Obama tells students they cannot wait for a saviour
The remarks served as the former US president’s first steps into the political fray ahead of the midterm elections campaign.
Former president Barack Obama has said his successor Donald Trump is “the symptom, not the cause” of division and polarisation in the US.
Mr Trump is “just capitalising on resentments that politicians have been fanning for years”, the former president said.
His comments came during a speech at the University of Illinois at Urbana-Champaign, where he accepted an ethics in government award.
The remarks served as Mr Obama’s first steps into the political fray ahead of the midterm elections autumn campaign.
While he has endorsed candidates and appeared at fundraising events, he has spent much of his post-presidency on the political sidelines.
The stakes really are higher. The consequences of any of us sitting on the sidelines are more dire Barack Obama
In unusually direct terms, he made clear his concerns about politics in the Trump era and implored voters — especially young people — to show up at the polls in the November elections.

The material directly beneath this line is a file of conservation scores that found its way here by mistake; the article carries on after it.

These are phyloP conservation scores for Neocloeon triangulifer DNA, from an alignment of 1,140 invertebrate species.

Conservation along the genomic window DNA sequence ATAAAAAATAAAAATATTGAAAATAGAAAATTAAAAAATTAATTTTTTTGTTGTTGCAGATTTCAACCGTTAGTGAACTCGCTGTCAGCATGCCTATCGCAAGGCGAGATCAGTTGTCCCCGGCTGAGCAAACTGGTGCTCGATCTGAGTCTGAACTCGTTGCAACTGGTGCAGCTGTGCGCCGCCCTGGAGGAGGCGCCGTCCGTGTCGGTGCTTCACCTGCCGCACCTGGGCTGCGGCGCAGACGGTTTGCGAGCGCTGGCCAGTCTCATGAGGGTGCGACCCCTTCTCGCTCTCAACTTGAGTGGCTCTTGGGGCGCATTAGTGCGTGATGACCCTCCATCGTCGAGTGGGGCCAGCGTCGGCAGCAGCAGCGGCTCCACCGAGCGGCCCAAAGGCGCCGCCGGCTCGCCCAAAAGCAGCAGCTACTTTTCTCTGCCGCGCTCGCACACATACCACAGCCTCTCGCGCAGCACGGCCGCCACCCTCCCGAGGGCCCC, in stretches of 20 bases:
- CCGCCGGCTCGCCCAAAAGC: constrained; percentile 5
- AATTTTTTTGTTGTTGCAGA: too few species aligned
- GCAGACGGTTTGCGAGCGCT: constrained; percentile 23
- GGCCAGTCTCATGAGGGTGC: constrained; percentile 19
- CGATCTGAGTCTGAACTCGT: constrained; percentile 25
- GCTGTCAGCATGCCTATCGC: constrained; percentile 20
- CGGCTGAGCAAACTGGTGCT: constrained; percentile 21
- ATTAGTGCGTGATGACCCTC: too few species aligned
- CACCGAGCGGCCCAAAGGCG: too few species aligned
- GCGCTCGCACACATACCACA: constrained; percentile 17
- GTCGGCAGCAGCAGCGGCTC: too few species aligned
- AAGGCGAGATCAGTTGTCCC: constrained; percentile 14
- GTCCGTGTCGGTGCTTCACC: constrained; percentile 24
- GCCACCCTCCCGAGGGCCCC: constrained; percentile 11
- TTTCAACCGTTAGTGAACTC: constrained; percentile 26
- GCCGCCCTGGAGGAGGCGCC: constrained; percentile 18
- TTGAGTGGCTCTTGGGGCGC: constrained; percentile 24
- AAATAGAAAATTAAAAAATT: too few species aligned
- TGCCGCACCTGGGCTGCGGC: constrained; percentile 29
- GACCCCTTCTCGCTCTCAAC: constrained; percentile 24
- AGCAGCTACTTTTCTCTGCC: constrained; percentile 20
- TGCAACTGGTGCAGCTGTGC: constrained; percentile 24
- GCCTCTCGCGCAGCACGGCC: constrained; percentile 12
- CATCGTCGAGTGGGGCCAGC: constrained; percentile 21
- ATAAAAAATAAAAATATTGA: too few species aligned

“Just a glance at recent headlines should tell you this moment really is different,” Mr Obama said. “The stakes really are higher. The consequences of any of us sitting on the sidelines are more dire.”
He later added: “This is not normal.”
The speech was a preview of the argument that Mr Obama is likely to make throughout the autumn. On Saturday, the former president will stump for House Democratic candidates from California at an event in Orange County, a conservative-leaning part of California where Republicans are at risk of losing several congressional seats.
Next week, Mr Obama plans to campaign in Ohio for Richard Cordray, the Democratic nominee for governor, and Ohio Democrats.
Mr Obama’s campaign activity will continue through October and will include fundraising appearances, according to an Obama adviser.
While the former president will be visible throughout the election, the adviser said Mr Obama will not be a daily presence on the campaign trail.